Deduct Your Charitable Donations… and Don’t Get Duped at Tax Time!
Panic-stricken during tax time, many Americans dig out receipts for last year’s charitable donations before filing by April 15 – only to discover the charity they gave serious money to either was a scam or wasn’t eligible for a tax-deductible gift.
The American Red Cross and Goodwill are just two examples of well-known tax-exempt charities approved by the Internal Revenue Service. To claim federal income tax deductions for contributions to such organizations, you generally need written receipts for cash contributions of $250 or more. For contributions of less than $250 made by check or credit card, keep the canceled check or credit card statement to satisfy the IRS.
But what about verifying tax deductions for contributions to less well-known charities? Good question, says Martin Abo, a certified public accountant with offices in Mount Laurel and Morrisville.
He suggests we head to the IRS website (www.irs.gov) and search for “Publication 78.”
Abo says he is advising clients to do the following to be sure the charity or organization is legitimate: Once you have found Publication 78, click on “Exempt Organizations Select Check.” Then click on the blue “Exempt Organizations Select Check Toolbox.”
Under “Limit Search to Organizations That (select only one),” call up “Are Eligible to Receive Tax-Deductible Contributions.”
To the extent you have information, fill in the blanks for the charity, such as name, and city and state where it is located. Hit the search key.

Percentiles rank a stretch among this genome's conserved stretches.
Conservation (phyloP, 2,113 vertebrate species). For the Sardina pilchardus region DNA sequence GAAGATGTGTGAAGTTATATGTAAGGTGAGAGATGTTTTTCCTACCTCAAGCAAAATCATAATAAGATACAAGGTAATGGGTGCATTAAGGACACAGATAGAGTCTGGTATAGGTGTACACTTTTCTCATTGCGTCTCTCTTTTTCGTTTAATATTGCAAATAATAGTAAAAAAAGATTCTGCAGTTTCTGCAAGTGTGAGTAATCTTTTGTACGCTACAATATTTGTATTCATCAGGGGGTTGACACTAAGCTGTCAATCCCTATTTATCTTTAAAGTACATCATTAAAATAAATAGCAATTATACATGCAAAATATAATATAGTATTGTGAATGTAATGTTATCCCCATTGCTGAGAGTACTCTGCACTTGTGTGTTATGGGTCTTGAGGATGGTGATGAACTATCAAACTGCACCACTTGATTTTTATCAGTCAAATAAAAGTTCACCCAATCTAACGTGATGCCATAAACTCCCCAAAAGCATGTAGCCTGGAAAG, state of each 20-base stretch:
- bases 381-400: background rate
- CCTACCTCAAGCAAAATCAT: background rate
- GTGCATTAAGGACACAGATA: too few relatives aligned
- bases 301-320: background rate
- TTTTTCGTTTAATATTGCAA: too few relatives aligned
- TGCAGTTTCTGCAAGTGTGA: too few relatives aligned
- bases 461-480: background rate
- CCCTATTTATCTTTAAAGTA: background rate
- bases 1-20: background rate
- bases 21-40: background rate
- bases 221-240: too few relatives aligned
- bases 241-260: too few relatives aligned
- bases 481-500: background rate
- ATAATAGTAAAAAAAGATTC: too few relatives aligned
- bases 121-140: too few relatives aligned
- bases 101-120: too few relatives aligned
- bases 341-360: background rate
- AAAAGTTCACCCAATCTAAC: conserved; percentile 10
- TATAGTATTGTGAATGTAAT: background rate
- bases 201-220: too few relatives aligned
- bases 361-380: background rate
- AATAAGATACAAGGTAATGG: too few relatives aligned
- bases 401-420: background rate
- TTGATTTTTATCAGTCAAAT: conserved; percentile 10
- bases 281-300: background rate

Once you find the charity you are searching for, click on the “Deductibility Status” link on the far right.
For example if that status says “PC,” the organization is a public charity (the most common kind). You can make deductible donations of up to 50 percent of your adjusted gross income (AGI) to one or more public charity.
If the status is “PF,” the organization is a private foundation. You can make deductible contributions of up to 30 percent of your AGI to one or more private foundations. If the organization’s status is “SOUNK,” the outfit is a supporting organization of an unknown type. You can make deductible contributions of up to 50 percent of AGI to such organizations.
What if your charity is not on the IRS-approved list?
That is not necessarily a deal-breaker. Sometimes religious groups, such as churches, synagogues or mosques, aren’t required to apply as tax-exempt organizations with the IRS.
But you want to be certain. One way is to find out if your charity has had its tax-exempt status revoked.
On the IRS website, go back to the blue “Exempt Organizations Select Check Tool” page and select “Were Automatically Revoked.”
Fill in the blanks to the extent you know the requested information for the organization and hit the search key. For instance, we did a search under Philadelphia between Jan. 1 and April 9, 2013, and found that Sigma Alpha Epsilon Fraternity at 3210 Chestnut had its 501(c)(7) status revoked in March for failing to file the required paperwork for the last three years.
A tax write-off can make you feel good about supporting charities. But don’t be naive in the process.